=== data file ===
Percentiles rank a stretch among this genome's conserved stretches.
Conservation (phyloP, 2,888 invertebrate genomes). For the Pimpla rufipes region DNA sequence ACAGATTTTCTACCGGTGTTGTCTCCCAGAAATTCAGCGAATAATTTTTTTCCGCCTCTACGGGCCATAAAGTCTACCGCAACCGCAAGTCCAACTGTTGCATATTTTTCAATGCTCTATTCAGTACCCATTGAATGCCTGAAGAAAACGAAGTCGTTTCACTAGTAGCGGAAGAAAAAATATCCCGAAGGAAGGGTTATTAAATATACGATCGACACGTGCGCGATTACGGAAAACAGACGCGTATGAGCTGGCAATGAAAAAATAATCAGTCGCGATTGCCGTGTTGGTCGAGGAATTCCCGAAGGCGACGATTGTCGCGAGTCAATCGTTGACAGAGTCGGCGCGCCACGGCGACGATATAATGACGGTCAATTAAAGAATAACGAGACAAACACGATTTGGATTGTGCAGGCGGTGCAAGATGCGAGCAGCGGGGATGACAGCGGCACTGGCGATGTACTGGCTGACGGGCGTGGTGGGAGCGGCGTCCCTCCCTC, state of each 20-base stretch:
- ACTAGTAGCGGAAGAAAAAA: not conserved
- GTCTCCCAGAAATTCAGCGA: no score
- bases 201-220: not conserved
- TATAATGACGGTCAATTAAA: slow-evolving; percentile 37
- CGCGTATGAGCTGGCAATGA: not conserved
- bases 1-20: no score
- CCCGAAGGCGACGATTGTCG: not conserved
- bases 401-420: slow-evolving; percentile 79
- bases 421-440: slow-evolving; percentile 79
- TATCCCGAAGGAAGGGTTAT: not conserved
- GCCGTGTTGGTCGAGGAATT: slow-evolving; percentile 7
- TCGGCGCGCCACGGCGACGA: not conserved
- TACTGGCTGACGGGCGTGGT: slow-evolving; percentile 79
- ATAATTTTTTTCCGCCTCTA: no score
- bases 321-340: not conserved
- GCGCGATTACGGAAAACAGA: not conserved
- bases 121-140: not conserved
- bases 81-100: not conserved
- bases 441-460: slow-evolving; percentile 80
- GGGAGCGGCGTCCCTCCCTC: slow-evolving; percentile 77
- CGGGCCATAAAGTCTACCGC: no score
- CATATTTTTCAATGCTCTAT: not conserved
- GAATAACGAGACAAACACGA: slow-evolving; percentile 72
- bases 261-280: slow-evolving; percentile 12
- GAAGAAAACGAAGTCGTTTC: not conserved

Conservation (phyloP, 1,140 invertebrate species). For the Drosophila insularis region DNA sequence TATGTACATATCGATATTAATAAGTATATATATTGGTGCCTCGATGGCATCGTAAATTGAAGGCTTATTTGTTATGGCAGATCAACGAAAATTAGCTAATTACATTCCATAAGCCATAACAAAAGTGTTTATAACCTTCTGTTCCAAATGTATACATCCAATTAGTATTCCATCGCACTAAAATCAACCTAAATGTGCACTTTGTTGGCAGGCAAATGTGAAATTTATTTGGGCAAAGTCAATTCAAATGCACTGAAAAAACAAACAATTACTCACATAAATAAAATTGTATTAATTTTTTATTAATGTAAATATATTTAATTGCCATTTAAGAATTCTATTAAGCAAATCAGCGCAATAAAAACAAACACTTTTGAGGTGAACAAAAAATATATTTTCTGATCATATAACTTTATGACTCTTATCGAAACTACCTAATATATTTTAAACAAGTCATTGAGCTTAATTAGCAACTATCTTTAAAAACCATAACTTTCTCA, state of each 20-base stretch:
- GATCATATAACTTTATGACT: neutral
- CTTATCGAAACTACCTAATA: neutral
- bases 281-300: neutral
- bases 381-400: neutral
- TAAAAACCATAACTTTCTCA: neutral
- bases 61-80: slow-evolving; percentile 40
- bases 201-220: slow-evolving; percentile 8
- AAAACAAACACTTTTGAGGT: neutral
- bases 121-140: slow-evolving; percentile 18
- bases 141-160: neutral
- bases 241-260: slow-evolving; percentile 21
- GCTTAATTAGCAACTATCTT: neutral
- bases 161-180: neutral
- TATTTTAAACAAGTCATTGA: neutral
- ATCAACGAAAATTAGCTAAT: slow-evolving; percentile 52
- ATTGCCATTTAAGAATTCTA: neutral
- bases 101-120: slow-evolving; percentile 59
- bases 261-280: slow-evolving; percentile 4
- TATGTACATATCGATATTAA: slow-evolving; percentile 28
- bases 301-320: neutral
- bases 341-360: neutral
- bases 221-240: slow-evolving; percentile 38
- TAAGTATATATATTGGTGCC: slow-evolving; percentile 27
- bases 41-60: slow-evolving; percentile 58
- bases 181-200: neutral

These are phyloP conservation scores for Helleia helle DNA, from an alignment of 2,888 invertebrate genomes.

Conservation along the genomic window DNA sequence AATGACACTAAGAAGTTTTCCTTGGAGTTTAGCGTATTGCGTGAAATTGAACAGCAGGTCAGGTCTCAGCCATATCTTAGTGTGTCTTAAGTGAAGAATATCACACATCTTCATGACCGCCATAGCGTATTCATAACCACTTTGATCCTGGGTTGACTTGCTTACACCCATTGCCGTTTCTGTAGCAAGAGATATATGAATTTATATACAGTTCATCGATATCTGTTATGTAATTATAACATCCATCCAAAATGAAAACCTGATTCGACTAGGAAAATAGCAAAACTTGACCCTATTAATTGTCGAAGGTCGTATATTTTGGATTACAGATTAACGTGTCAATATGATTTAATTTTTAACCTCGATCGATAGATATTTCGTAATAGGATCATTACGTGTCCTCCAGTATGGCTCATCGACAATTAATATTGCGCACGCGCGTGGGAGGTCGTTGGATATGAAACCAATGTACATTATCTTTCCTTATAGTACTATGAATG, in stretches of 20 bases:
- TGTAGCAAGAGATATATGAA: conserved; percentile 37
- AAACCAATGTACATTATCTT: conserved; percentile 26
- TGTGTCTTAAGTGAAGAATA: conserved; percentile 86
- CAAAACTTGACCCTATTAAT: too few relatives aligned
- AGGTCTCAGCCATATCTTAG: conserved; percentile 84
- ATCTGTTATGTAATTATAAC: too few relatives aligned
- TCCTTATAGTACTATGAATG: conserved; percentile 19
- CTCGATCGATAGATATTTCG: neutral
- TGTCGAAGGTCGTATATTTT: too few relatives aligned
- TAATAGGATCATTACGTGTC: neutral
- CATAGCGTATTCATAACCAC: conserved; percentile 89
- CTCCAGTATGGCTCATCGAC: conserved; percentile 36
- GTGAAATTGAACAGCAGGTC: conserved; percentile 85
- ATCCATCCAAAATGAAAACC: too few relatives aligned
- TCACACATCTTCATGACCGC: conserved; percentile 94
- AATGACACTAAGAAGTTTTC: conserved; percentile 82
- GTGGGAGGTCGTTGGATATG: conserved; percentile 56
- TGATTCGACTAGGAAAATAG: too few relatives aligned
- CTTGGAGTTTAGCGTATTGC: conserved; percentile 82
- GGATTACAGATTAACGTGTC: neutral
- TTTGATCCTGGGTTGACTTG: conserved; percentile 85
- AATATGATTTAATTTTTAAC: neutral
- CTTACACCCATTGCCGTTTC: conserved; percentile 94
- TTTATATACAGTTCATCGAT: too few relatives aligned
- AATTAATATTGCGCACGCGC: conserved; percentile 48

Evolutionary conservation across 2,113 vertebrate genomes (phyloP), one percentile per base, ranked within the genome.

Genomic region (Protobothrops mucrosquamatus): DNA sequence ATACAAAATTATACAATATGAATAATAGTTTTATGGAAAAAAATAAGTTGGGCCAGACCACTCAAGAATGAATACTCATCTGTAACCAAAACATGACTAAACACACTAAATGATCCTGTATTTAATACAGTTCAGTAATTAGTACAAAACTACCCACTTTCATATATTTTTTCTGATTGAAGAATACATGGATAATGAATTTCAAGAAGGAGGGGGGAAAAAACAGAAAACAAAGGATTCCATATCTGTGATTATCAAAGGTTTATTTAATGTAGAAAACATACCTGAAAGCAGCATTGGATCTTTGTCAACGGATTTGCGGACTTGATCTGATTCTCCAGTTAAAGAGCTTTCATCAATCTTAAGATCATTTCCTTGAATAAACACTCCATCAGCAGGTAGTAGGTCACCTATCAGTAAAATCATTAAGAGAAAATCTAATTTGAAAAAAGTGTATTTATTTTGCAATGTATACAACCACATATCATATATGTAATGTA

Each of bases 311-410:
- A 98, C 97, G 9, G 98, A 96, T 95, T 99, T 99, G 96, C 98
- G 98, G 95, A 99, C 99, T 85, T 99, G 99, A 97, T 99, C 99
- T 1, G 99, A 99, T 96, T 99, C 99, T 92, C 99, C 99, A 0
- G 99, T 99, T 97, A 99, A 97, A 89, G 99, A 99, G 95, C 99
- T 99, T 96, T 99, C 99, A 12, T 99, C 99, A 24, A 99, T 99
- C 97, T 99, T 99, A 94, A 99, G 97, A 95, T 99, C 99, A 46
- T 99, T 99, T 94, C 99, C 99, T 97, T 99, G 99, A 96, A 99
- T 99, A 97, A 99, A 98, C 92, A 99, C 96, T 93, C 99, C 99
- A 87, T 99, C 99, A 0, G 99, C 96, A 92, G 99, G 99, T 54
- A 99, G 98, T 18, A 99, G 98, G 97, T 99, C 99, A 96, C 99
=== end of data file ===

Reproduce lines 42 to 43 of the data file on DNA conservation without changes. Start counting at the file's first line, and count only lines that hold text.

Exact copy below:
- TATTTTAAACAAGTCATTGA: neutral
- ATCAACGAAAATTAGCTAAT: slow-evolving; percentile 52